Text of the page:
Richard Kiel was an American actor, voiceover artist, and comedian who stood at a towering height of 7ft 2ins (2.18m). He is possibly best remembered for his portrayal of Jaws in the James Bond films “The Spy Who Loved Me” and “Moonraker.”
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Age, Early Life, and Education Background
Richard Dawson Kiel was a native of Detroit, Michigan, who was born under the Virgo zodiac sign on 13 September 1939; the names of his parents and siblings remain unknown. His family relocated to Los Angeles, California, when he was nine. By the time he was 14 years old, Kiel had grown to 6ft 7ins (2m) tall.
Kiel was educated at Baldwin Park High School, California. Before he started pursuing an acting career, Kiel worked a couple of odd jobs to make ends meet – he was a nightclub bouncer, vacuum cleaner salesman, and cemetery plot salesman. Moreover, he had a part-time job as a night-school Mathematics teacher at the Burbank, California-based William B. Ogden Radio Operational School.
Kiel was originally selected to portray Hulk in the TV series “The Incredible Hulk.” However, the casting director pointed out that although his height was perfect for the role, Kiel had an underdeveloped physique that did not look like that of Hulk at all – this saw him replaced by the American actor and former professional bodybuilder, Lou Ferrigno. In an interview, Kiel stated that he didn’t mind being replaced for the part because Hulk’s green makeup was hard to remove, and his sight was affected by the contact lenses that were used for the role.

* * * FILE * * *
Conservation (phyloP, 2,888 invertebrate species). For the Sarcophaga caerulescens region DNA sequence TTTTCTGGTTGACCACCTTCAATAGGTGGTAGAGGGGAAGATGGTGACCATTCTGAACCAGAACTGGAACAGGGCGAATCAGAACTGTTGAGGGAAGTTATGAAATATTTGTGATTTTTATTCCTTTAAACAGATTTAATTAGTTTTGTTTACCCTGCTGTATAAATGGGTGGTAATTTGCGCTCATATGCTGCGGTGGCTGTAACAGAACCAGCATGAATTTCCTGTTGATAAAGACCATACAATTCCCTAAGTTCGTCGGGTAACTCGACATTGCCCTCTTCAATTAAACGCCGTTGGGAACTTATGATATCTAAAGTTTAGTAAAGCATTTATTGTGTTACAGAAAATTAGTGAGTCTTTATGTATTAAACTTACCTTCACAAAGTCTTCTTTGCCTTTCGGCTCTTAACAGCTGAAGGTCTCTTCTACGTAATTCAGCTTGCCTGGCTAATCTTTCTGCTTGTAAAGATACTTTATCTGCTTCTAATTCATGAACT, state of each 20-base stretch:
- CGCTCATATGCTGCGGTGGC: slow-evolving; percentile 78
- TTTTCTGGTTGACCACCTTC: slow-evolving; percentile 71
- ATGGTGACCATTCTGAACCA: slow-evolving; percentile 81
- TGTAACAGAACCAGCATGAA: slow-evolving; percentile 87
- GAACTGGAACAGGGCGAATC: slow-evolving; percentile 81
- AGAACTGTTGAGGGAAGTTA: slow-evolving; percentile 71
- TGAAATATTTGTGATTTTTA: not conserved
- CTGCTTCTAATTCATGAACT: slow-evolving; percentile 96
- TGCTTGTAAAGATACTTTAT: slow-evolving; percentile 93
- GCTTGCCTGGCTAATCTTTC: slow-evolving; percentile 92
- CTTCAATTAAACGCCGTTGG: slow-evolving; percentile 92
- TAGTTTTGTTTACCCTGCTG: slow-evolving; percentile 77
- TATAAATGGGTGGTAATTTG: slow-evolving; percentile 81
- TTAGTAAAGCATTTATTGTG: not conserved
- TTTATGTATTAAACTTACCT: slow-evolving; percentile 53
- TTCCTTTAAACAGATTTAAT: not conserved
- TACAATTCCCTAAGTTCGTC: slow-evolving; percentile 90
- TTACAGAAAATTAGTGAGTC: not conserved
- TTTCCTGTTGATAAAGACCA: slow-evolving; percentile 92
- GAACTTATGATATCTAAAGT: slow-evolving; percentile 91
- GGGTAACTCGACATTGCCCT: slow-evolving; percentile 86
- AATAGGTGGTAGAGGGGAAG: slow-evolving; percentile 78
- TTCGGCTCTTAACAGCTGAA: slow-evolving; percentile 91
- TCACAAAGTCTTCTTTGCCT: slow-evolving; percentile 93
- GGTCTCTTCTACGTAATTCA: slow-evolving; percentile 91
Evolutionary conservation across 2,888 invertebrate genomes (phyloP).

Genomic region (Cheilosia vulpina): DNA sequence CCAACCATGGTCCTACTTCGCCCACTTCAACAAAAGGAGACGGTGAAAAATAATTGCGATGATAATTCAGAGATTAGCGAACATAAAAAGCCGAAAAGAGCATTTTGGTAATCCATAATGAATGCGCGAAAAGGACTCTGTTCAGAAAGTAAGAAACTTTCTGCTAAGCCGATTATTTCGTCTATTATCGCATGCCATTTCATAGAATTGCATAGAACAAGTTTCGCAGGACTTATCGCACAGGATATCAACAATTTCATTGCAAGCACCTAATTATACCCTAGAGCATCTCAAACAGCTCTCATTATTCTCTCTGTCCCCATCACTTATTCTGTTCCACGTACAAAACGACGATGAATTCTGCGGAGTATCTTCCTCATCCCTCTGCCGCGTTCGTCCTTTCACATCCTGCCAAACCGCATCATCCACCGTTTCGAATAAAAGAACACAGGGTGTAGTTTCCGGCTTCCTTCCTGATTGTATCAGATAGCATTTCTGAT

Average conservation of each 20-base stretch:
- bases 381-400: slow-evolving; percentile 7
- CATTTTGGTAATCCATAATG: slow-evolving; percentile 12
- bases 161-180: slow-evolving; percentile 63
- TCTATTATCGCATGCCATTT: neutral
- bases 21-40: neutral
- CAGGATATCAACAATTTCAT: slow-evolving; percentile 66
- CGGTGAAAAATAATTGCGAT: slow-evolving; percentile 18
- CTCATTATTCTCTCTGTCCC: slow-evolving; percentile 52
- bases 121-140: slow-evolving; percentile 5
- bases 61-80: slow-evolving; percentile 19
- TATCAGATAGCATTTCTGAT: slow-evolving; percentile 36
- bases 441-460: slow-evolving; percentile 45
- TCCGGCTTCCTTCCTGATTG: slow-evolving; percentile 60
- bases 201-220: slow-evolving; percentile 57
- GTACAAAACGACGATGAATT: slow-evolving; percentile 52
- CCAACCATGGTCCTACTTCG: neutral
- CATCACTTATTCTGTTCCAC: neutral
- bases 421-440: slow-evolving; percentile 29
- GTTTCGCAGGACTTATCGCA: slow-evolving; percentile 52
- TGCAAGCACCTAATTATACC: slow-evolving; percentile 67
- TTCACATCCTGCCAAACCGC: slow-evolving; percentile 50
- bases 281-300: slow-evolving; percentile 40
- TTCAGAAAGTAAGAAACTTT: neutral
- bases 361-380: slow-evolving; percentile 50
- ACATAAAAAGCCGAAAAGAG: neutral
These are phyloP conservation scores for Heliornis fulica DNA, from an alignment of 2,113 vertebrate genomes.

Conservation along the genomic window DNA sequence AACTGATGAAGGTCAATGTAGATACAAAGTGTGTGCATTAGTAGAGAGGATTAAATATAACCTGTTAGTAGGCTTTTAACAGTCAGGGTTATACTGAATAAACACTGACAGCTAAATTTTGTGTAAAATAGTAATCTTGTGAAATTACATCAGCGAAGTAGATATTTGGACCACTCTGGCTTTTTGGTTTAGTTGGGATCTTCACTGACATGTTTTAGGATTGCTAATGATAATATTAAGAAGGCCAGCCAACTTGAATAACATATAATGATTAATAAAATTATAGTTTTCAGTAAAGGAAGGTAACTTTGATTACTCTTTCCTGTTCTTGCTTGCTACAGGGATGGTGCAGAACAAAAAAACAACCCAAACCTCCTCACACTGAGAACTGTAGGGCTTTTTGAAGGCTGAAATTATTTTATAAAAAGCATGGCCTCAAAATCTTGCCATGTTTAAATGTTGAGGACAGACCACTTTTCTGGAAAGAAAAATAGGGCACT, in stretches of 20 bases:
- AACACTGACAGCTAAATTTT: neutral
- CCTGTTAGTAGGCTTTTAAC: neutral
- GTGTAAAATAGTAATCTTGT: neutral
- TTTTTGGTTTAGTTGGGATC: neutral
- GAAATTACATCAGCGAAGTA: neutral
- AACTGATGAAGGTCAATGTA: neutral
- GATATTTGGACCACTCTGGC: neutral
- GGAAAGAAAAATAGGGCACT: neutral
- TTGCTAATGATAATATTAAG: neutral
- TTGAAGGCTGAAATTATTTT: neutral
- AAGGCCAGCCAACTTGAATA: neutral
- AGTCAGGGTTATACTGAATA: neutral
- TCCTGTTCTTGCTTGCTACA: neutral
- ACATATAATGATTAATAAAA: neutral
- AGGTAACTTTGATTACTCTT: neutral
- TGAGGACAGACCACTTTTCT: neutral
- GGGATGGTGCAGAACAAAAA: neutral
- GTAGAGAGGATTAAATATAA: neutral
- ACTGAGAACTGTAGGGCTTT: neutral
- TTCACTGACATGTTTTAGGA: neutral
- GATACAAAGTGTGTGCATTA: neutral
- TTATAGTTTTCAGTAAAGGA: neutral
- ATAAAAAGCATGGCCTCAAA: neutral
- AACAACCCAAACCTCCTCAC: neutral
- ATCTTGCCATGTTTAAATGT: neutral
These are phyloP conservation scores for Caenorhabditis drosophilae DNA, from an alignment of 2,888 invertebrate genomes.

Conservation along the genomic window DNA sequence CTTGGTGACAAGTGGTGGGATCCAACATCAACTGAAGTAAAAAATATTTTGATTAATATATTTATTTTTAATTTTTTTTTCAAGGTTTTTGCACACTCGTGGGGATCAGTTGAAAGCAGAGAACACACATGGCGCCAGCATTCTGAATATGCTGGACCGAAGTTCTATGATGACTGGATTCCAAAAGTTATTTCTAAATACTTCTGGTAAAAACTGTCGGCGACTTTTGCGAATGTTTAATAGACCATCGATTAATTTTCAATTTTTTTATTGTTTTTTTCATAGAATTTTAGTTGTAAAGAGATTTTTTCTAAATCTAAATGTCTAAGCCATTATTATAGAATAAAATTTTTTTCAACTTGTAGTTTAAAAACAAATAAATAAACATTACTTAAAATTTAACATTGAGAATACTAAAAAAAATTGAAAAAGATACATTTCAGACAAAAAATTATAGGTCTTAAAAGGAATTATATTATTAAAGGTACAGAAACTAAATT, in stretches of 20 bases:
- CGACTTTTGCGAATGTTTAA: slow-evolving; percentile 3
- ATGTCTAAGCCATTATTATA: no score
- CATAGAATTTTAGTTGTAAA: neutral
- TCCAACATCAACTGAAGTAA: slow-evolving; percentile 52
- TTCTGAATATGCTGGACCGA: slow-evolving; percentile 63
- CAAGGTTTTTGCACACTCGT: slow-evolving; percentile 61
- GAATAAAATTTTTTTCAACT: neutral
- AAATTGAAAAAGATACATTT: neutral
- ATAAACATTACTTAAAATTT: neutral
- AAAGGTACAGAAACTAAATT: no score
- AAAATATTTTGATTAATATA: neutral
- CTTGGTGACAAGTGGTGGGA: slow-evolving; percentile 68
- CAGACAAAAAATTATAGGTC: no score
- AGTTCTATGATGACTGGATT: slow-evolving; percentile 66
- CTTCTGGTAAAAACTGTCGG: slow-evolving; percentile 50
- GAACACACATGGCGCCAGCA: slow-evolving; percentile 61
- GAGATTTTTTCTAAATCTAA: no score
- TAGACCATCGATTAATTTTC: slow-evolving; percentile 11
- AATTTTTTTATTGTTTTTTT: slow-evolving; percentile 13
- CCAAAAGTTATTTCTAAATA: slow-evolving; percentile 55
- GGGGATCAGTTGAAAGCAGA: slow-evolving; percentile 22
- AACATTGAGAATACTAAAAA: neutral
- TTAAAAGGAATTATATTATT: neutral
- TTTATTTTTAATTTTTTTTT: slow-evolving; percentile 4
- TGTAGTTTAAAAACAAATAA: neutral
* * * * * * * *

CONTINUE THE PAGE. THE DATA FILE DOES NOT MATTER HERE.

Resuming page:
Darth Vader (portrayed by David Prowse and voiced by James Earl Jones in “Star Wars”) is one of the most recognizable villains of all time. Kiel was offered the role, but turned it down in favor of Jaws.
Kiel revealed that the metal teeth that he wore while playing Jaws were quite unpleasant, and that he could only wear them for a few minutes because they made him gag.
In the original script of the film “The Spy Who Loved Me,” Jaws was meant to be eaten alive by a shark but the character had become so popular amongst the viewers that the film’s creators changed the script to have him survive the shark attack.